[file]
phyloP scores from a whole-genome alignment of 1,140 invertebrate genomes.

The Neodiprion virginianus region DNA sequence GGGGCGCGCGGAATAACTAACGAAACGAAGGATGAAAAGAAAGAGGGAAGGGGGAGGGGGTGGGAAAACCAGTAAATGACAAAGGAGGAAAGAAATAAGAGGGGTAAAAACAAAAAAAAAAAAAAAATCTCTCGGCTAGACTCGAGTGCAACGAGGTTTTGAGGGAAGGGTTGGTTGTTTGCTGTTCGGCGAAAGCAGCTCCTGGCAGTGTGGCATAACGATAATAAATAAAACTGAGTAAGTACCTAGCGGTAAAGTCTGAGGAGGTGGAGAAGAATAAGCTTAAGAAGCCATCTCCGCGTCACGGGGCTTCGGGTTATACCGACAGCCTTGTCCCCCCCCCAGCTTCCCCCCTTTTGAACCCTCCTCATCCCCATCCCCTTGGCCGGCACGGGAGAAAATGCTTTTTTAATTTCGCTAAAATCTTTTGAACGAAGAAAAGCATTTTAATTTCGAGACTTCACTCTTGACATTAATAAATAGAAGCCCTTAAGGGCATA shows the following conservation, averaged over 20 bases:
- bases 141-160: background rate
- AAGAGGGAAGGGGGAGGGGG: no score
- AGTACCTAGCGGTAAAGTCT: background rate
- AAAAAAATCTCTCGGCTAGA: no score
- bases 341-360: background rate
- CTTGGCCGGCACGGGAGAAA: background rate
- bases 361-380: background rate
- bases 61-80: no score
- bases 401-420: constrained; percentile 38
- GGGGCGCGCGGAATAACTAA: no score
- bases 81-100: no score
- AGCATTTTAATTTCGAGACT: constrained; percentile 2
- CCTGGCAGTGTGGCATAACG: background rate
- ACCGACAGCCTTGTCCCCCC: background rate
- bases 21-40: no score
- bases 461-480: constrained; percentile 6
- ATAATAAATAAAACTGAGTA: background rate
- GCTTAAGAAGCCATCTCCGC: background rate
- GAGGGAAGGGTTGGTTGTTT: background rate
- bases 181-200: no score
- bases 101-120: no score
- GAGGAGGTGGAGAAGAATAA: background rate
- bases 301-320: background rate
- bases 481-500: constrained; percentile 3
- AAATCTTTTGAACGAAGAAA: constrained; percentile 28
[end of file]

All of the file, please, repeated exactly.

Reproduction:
phyloP scores from a whole-genome alignment of 1,140 invertebrate genomes.

The Neodiprion virginianus region DNA sequence GGGGCGCGCGGAATAACTAACGAAACGAAGGATGAAAAGAAAGAGGGAAGGGGGAGGGGGTGGGAAAACCAGTAAATGACAAAGGAGGAAAGAAATAAGAGGGGTAAAAACAAAAAAAAAAAAAAAATCTCTCGGCTAGACTCGAGTGCAACGAGGTTTTGAGGGAAGGGTTGGTTGTTTGCTGTTCGGCGAAAGCAGCTCCTGGCAGTGTGGCATAACGATAATAAATAAAACTGAGTAAGTACCTAGCGGTAAAGTCTGAGGAGGTGGAGAAGAATAAGCTTAAGAAGCCATCTCCGCGTCACGGGGCTTCGGGTTATACCGACAGCCTTGTCCCCCCCCCAGCTTCCCCCCTTTTGAACCCTCCTCATCCCCATCCCCTTGGCCGGCACGGGAGAAAATGCTTTTTTAATTTCGCTAAAATCTTTTGAACGAAGAAAAGCATTTTAATTTCGAGACTTCACTCTTGACATTAATAAATAGAAGCCCTTAAGGGCATA shows the following conservation, averaged over 20 bases:
- bases 141-160: background rate
- AAGAGGGAAGGGGGAGGGGG: no score
- AGTACCTAGCGGTAAAGTCT: background rate
- AAAAAAATCTCTCGGCTAGA: no score
- bases 341-360: background rate
- CTTGGCCGGCACGGGAGAAA: background rate
- bases 361-380: background rate
- bases 61-80: no score
- bases 401-420: constrained; percentile 38
- GGGGCGCGCGGAATAACTAA: no score
- bases 81-100: no score
- AGCATTTTAATTTCGAGACT: constrained; percentile 2
- CCTGGCAGTGTGGCATAACG: background rate
- ACCGACAGCCTTGTCCCCCC: background rate
- bases 21-40: no score
- bases 461-480: constrained; percentile 6
- ATAATAAATAAAACTGAGTA: background rate
- GCTTAAGAAGCCATCTCCGC: background rate
- GAGGGAAGGGTTGGTTGTTT: background rate
- bases 181-200: no score
- bases 101-120: no score
- GAGGAGGTGGAGAAGAATAA: background rate
- bases 301-320: background rate
- bases 481-500: constrained; percentile 3
- AAATCTTTTGAACGAAGAAA: constrained; percentile 28